The first week of the baseball season is gone, finished, kaput.
And thank goodness, the Blue Jays must be saying, as they return to Toronto to begin a nine-game home stand and try to regroup after an unsettling week.
The Blue Jays begin the home portion of the season on Tuesday night against the Milwaukee Brewers at Rogers Centre, looking to rebound from a rocky 1-5 start on the road against the Baltimore Orioles and the Tampa Bay Rays.
The Rays inflicted the latest indignity on Sunday afternoon at Tropicana Field in Florida, torching Toronto starter Marco Estrada for three home runs, which helped propel the home side to a convincing 7-2 victory.
“Obviously one and five is not the way you want to start … good thing there’s 162 of these,” Toronto shortstop Troy Tulowitzki said. “It’s only six games, so back home in front of our great fans, [we can] get this thing rolling.
“We got a good ball club. And there’s no panic in here. We’re going to be just fine, I can promise you that.”
And a week into the season, the aches and pains are already starting to pile up.
The biggest worry involves star third baseman Josh Donaldson, who was removed from Sunday’s game in the sixth inning after experiencing tightness in his right calf.
This is disconcerting news for the Blue Jays. It was a right calf strain that caused Donaldson, the American League’s most valuable player in 2015, to miss the bulk of spring training.
And earlier in the day, the Blue Jays said lefty reliever J.P. Howell was heading to the 10-day disabled list after experiencing left shoulder tightness.
Any significant down time for Donaldson, who knocked his second home run of the season off Tampa starter Jake Odorizzi in the first inning, would certainly have an impact on Toronto’s hopes to challenge in the competitive American League East.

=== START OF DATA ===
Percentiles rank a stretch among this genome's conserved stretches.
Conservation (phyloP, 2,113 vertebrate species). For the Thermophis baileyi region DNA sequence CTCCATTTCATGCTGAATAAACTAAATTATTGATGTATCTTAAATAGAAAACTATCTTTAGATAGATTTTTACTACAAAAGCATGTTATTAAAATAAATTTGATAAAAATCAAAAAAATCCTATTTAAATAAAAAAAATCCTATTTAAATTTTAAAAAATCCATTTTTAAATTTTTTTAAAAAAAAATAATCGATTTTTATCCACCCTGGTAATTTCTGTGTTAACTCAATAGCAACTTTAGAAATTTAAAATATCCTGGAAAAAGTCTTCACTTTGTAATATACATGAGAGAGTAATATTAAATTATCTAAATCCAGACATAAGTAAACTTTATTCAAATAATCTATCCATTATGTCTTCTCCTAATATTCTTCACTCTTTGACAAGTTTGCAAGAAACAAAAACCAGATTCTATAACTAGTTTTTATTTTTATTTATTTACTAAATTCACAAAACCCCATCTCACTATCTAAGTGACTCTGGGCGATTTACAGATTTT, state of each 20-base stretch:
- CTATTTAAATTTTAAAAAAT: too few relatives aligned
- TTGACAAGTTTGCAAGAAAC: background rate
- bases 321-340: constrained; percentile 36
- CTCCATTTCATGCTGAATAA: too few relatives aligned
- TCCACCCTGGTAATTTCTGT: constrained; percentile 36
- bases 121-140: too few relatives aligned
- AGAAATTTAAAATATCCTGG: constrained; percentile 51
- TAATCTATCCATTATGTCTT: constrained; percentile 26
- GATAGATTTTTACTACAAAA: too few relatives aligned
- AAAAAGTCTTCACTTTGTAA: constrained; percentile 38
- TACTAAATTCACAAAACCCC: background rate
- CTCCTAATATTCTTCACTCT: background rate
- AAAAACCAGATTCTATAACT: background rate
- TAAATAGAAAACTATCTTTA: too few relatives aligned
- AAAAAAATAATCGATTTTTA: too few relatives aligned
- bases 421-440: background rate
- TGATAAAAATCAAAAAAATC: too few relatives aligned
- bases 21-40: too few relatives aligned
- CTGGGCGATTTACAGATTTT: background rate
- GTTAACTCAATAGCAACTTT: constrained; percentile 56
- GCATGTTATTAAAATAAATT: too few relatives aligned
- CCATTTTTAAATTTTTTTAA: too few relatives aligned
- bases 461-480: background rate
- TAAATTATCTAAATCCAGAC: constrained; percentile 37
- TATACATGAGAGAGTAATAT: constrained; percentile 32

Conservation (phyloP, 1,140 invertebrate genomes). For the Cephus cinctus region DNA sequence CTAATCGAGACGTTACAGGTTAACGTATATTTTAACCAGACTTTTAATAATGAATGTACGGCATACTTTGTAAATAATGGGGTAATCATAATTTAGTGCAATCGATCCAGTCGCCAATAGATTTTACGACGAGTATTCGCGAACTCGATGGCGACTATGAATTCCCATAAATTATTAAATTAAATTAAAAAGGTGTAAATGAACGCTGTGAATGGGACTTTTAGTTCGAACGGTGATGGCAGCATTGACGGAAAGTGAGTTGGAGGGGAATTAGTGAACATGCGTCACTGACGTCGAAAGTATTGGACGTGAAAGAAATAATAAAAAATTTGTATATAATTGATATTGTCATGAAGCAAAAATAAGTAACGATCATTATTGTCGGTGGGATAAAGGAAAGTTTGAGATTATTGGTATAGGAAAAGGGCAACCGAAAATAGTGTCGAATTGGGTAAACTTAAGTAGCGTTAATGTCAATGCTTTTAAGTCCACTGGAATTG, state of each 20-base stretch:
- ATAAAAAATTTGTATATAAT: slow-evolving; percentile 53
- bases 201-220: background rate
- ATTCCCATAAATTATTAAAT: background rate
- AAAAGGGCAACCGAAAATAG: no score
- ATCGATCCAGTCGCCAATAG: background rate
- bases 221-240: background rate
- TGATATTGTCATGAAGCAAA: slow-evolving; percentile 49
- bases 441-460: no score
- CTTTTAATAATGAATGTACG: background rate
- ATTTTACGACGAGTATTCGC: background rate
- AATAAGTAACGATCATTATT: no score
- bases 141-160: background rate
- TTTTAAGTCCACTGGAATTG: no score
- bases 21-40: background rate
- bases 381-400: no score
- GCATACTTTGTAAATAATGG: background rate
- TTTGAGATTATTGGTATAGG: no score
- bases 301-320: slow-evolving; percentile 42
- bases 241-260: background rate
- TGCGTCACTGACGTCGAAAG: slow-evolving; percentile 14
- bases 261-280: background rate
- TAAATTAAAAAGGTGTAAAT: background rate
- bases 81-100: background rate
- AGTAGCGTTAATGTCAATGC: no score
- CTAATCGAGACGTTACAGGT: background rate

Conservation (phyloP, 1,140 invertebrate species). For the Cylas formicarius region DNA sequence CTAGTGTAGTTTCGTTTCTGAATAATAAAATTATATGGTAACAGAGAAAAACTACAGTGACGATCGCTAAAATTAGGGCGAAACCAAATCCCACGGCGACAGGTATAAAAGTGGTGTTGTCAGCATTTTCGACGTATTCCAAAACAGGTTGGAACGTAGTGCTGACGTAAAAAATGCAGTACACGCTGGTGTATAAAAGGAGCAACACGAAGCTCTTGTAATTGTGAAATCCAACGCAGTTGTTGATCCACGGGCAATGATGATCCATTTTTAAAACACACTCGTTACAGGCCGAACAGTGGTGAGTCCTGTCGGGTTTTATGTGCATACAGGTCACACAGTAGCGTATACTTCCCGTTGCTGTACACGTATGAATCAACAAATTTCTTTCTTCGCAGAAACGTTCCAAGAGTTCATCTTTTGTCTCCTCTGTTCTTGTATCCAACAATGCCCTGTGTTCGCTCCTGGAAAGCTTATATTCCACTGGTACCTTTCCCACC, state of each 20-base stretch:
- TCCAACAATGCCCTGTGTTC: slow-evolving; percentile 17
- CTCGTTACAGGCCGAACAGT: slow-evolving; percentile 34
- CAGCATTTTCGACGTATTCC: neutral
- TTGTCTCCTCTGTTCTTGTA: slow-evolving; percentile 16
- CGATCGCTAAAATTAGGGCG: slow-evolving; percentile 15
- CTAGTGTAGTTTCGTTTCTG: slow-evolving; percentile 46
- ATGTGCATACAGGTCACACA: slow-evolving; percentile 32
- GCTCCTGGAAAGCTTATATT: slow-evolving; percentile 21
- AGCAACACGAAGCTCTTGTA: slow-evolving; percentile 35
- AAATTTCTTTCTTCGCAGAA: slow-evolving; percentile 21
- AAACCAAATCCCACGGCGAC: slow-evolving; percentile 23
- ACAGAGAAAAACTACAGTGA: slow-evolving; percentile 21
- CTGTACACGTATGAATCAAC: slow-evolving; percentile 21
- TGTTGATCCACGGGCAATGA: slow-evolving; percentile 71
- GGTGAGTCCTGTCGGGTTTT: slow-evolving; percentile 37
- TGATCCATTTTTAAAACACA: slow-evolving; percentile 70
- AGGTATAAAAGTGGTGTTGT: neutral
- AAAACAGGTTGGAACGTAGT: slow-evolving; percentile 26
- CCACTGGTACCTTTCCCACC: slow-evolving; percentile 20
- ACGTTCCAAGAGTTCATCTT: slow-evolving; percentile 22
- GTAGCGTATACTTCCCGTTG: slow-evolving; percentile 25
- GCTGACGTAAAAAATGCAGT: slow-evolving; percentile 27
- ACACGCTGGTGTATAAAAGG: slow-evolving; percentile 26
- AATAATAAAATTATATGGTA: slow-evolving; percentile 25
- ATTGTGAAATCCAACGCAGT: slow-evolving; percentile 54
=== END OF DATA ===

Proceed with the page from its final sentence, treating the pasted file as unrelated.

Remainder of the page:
But Donaldson does not think his injury is significant. For one thing, he said, it is to a different part of the calf that he had previously injured.
“I’m not worried about it,” he said. “Honestly, I think it’s very realistic that I’ll be ready for the home opener.”
Donaldson came out of the game following a chaotic at-bat against Odorizzi in the top of the sixth inning.
First, Donaldson lost the grip on his bat on a swinging strike and the lumber flew toward the mound, forcing a startled Odorizzi to skip out of the way to avoid being cold-cocked.
Later in the same at-bat, Donaldson hit a ground ball that hugged the third base foul line.
It was scooped up expertly by Evan Longoria at third and his on-the-money throw to first was just in time to nip Donaldson, who was hustling all the way.
Donaldson pulled up after crossing the bag and it was evident that he was sore.
He slowly pealed off his batting gloves as he gingerly made his way back across to the diamond, into the dugout, and straight into the Blue Jays clubhouse for examination.
Utility infielder Ryan Goins was sent out to fill in at third base for Toronto in the bottom of the inning.
Sunday’s game was a chippy affair.
Things looked good early for Toronto, with Donaldson hitting a solo homer in the first inning to provide the Blue Jays with an early 1-0 lift.
Tulowitzki increased the lead to 2-0, his ground-out to short bringing Jose Bautista home from third.
In the second inning, a bit of a late slide into second base by Steven Souza Jr. ignited hostilities after Tulowitzki, the Toronto shortstop, decided to critique the form of the Tampa Bay base runner.
“I felt like it [the slide] was a little late,” Tulowitzki said. “I figure I should say something – not so much at the time for myself but for other guys maybe in the future. You try and save injuries.”
Souza felt Tulowitzki was overreacting.
“I’m playing hard and if he thinks that I’m trying to be malicious, he clearly doesn’t know who I am,” he said.
The discussion quickly led to the emptying of both dugouts, but there was no harm done.
But Souza enjoyed the last laugh in the third inning, when the Rays moved in front 4-2, a lead they would not relinquish.
First it was Corey Dickerson taking Estrada deep with a leadoff home run, one of three homers the Toronto starter surrendered, all off his vaunted change-up.
When Souza came to the plate later in the inning he launched a towering drive to left field that just cleared the wall for the inning’s second dinger, this one a three-run shot.Report Typo/Error
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